It’s a year since the tragic deaths of 27 migrants in the English Channel – the worst-ever migrant tragedy in that body of water. Bishop Paul McAleenan has offered his prayers for the victims and their families, stressing that we have a “collective responsibility” to uphold the human dignity of migrants and refugees.
03 December 2022 International Day of Persons with Disabilities
10 December 2022 Human Rights Day, the anniversary of the Universal Declaration of Human Rights
20 December 2022 International Human Solidarity Day
28 December 2022 Feast of the Holy Innocents
01 January 2023 World Day of Peace
08 February 2023 Feast day of St Josephine Bakhita, World Day of Prayer, Reflection and Action Against Human Trafficking.
2022 Caritas Social Action Network. All rights reserved.
On this day in 1907 died Francis Thompson, aged 47. He had been in poor health after years of sleeping rough and addiction. Wilfrid and Alice Meynell, writers themselves, took him under their wings, found writing work for him and helped him get published, but TB had already claimed him.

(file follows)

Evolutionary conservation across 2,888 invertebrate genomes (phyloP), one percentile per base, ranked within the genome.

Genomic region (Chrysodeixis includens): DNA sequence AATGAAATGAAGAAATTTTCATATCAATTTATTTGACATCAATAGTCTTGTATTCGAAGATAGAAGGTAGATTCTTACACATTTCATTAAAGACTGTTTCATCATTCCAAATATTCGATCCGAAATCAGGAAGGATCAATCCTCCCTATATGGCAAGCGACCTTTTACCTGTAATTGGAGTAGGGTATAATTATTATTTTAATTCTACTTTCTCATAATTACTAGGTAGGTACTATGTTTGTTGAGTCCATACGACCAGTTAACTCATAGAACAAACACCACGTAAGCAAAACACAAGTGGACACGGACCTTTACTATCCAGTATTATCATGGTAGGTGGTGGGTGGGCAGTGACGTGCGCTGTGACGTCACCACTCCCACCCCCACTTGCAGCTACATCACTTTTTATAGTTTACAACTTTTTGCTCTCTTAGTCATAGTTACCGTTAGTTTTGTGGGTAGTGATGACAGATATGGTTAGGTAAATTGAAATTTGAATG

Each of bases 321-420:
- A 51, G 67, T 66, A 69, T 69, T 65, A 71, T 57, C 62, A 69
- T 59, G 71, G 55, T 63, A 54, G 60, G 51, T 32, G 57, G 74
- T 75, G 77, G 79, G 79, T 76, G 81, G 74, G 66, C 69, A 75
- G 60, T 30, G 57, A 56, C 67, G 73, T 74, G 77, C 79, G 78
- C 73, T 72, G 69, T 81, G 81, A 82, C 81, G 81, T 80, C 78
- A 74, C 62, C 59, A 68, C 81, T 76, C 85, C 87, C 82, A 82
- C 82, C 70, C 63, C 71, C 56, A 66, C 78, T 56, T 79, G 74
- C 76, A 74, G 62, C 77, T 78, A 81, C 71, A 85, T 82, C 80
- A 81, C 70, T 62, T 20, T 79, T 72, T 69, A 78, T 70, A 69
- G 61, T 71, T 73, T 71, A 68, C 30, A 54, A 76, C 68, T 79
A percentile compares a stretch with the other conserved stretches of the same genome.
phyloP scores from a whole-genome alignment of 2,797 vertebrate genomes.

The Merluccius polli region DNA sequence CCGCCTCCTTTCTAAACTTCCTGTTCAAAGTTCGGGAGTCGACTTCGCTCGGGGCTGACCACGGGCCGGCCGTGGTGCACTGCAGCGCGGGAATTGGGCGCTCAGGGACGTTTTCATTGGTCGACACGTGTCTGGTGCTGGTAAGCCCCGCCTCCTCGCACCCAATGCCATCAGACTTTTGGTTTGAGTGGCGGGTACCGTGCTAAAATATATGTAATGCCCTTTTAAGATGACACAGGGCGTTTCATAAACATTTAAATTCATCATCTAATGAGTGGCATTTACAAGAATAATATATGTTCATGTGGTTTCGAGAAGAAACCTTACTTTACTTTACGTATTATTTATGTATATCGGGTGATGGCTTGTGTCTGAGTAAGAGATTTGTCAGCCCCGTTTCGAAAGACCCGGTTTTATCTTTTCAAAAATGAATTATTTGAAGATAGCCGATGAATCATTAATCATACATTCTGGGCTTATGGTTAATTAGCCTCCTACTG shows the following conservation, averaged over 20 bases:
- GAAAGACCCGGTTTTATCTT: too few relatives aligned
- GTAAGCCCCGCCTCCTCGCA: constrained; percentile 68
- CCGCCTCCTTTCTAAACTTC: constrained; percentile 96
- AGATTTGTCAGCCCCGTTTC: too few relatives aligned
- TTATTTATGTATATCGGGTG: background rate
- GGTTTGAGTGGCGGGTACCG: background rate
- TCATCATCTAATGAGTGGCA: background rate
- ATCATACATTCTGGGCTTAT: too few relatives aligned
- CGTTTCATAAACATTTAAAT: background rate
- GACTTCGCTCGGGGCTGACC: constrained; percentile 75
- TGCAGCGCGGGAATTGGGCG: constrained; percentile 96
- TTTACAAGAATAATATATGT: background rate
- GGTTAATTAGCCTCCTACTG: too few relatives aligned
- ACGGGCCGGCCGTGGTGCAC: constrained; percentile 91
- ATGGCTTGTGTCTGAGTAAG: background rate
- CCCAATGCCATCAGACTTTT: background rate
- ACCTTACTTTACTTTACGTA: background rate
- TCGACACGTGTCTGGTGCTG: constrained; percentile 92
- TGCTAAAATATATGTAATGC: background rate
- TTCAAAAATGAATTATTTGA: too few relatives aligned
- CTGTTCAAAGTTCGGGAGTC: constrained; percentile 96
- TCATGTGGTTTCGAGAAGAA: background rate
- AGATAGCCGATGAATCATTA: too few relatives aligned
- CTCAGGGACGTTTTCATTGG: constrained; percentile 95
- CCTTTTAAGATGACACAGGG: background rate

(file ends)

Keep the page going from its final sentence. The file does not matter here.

This poem is by W. H. Davies, his younger contemporary, who had himself known life on the streets of London and of American cities. He knew of what he wrote.
Thou hadst no home, and thou couldst see
In every street the windows' light:
Dragging thy limbs about all night,
No window kept a light for thee.
However much thou wert distressed,
Or tired of moving, and felt sick,
Thy life was on the open deck—
Thou hadst no cabin for thy rest.
Thy barque was helpless 'neath the sky,
No pilot thought thee worth his pains
To guide for love or money gains—
Like phantom ships the rich sailed by.
Thy shadow mocked thee night and day,
Thy life's companion, it alone;
It did not sigh, it did not moan,
But mocked thy moves in every way.
In spite of all, the mind had force,
And, like a stream whose surface flows
The wrong way when a strong wind blows,